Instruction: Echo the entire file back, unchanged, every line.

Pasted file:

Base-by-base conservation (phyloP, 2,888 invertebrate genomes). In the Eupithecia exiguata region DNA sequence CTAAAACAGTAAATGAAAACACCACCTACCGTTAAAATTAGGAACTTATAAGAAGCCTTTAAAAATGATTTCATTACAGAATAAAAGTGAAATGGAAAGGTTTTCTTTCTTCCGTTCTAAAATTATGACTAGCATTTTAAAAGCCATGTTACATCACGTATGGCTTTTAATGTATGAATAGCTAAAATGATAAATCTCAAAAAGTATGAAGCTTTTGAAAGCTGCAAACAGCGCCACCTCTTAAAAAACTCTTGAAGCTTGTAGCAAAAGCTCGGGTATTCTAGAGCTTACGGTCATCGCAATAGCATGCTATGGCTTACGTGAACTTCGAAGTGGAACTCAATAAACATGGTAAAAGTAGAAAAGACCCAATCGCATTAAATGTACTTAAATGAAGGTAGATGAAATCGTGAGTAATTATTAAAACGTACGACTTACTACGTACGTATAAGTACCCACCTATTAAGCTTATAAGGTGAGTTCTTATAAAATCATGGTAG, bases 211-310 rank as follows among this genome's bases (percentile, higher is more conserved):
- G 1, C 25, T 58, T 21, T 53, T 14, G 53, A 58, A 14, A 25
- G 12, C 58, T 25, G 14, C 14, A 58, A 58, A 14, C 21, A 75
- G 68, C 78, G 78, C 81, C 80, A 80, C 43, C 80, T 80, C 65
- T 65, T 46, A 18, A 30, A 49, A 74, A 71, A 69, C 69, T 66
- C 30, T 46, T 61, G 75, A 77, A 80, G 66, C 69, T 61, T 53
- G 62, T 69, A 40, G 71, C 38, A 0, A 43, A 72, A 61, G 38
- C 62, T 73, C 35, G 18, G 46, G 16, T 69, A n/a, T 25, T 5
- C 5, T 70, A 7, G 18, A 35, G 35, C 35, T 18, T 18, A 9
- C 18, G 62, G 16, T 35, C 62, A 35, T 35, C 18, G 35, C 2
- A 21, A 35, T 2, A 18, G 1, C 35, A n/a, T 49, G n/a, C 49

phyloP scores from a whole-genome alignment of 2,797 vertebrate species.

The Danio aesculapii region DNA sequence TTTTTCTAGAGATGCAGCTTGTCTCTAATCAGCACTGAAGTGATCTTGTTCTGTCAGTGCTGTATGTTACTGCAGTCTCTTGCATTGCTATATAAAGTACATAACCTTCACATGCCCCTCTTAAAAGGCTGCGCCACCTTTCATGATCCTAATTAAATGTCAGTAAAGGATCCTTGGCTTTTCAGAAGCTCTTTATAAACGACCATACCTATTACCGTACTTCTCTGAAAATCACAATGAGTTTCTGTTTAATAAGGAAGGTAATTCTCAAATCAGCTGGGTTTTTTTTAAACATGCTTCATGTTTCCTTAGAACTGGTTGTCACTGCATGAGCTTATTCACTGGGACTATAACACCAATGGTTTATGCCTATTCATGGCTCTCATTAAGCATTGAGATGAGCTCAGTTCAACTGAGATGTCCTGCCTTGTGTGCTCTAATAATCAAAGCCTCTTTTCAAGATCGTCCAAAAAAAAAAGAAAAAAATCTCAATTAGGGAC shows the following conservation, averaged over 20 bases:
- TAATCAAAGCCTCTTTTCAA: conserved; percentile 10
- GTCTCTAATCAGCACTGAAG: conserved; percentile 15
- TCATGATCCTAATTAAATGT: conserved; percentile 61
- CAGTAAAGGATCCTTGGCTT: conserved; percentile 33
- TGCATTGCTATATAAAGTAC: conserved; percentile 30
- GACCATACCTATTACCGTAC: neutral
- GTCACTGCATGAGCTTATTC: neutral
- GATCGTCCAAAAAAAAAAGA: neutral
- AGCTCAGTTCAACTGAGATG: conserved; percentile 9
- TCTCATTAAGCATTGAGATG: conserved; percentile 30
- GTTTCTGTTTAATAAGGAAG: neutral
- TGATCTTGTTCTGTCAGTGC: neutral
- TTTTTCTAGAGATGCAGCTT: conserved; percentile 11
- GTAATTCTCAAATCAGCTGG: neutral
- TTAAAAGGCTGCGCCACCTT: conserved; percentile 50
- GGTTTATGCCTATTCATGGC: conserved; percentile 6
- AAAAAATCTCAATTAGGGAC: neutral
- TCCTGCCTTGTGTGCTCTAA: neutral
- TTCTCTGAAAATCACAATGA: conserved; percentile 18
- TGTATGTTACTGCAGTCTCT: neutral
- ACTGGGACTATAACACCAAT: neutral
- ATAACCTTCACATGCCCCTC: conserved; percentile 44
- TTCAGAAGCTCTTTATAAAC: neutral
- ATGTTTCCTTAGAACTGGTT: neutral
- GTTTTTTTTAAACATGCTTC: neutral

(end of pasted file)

Base-by-base conservation (phyloP, 2,888 invertebrate genomes). In the Eupithecia exiguata region DNA sequence CTAAAACAGTAAATGAAAACACCACCTACCGTTAAAATTAGGAACTTATAAGAAGCCTTTAAAAATGATTTCATTACAGAATAAAAGTGAAATGGAAAGGTTTTCTTTCTTCCGTTCTAAAATTATGACTAGCATTTTAAAAGCCATGTTACATCACGTATGGCTTTTAATGTATGAATAGCTAAAATGATAAATCTCAAAAAGTATGAAGCTTTTGAAAGCTGCAAACAGCGCCACCTCTTAAAAAACTCTTGAAGCTTGTAGCAAAAGCTCGGGTATTCTAGAGCTTACGGTCATCGCAATAGCATGCTATGGCTTACGTGAACTTCGAAGTGGAACTCAATAAACATGGTAAAAGTAGAAAAGACCCAATCGCATTAAATGTACTTAAATGAAGGTAGATGAAATCGTGAGTAATTATTAAAACGTACGACTTACTACGTACGTATAAGTACCCACCTATTAAGCTTATAAGGTGAGTTCTTATAAAATCATGGTAG, bases 211-310 rank as follows among this genome's bases (percentile, higher is more conserved):
- G 1, C 25, T 58, T 21, T 53, T 14, G 53, A 58, A 14, A 25
- G 12, C 58, T 25, G 14, C 14, A 58, A 58, A 14, C 21, A 75
- G 68, C 78, G 78, C 81, C 80, A 80, C 43, C 80, T 80, C 65
- T 65, T 46, A 18, A 30, A 49, A 74, A 71, A 69, C 69, T 66
- C 30, T 46, T 61, G 75, A 77, A 80, G 66, C 69, T 61, T 53
- G 62, T 69, A 40, G 71, C 38, A 0, A 43, A 72, A 61, G 38
- C 62, T 73, C 35, G 18, G 46, G 16, T 69, A n/a, T 25, T 5
- C 5, T 70, A 7, G 18, A 35, G 35, C 35, T 18, T 18, A 9
- C 18, G 62, G 16, T 35, C 62, A 35, T 35, C 18, G 35, C 2
- A 21, A 35, T 2, A 18, G 1, C 35, A n/a, T 49, G n/a, C 49

phyloP scores from a whole-genome alignment of 2,797 vertebrate species.

The Danio aesculapii region DNA sequence TTTTTCTAGAGATGCAGCTTGTCTCTAATCAGCACTGAAGTGATCTTGTTCTGTCAGTGCTGTATGTTACTGCAGTCTCTTGCATTGCTATATAAAGTACATAACCTTCACATGCCCCTCTTAAAAGGCTGCGCCACCTTTCATGATCCTAATTAAATGTCAGTAAAGGATCCTTGGCTTTTCAGAAGCTCTTTATAAACGACCATACCTATTACCGTACTTCTCTGAAAATCACAATGAGTTTCTGTTTAATAAGGAAGGTAATTCTCAAATCAGCTGGGTTTTTTTTAAACATGCTTCATGTTTCCTTAGAACTGGTTGTCACTGCATGAGCTTATTCACTGGGACTATAACACCAATGGTTTATGCCTATTCATGGCTCTCATTAAGCATTGAGATGAGCTCAGTTCAACTGAGATGTCCTGCCTTGTGTGCTCTAATAATCAAAGCCTCTTTTCAAGATCGTCCAAAAAAAAAAGAAAAAAATCTCAATTAGGGAC shows the following conservation, averaged over 20 bases:
- TAATCAAAGCCTCTTTTCAA: conserved; percentile 10
- GTCTCTAATCAGCACTGAAG: conserved; percentile 15
- TCATGATCCTAATTAAATGT: conserved; percentile 61
- CAGTAAAGGATCCTTGGCTT: conserved; percentile 33
- TGCATTGCTATATAAAGTAC: conserved; percentile 30
- GACCATACCTATTACCGTAC: neutral
- GTCACTGCATGAGCTTATTC: neutral
- GATCGTCCAAAAAAAAAAGA: neutral
- AGCTCAGTTCAACTGAGATG: conserved; percentile 9
- TCTCATTAAGCATTGAGATG: conserved; percentile 30
- GTTTCTGTTTAATAAGGAAG: neutral
- TGATCTTGTTCTGTCAGTGC: neutral
- TTTTTCTAGAGATGCAGCTT: conserved; percentile 11
- GTAATTCTCAAATCAGCTGG: neutral
- TTAAAAGGCTGCGCCACCTT: conserved; percentile 50
- GGTTTATGCCTATTCATGGC: conserved; percentile 6
- AAAAAATCTCAATTAGGGAC: neutral
- TCCTGCCTTGTGTGCTCTAA: neutral
- TTCTCTGAAAATCACAATGA: conserved; percentile 18
- TGTATGTTACTGCAGTCTCT: neutral
- ACTGGGACTATAACACCAAT: neutral
- ATAACCTTCACATGCCCCTC: conserved; percentile 44
- TTCAGAAGCTCTTTATAAAC: neutral
- ATGTTTCCTTAGAACTGGTT: neutral
- GTTTTTTTTAAACATGCTTC: neutral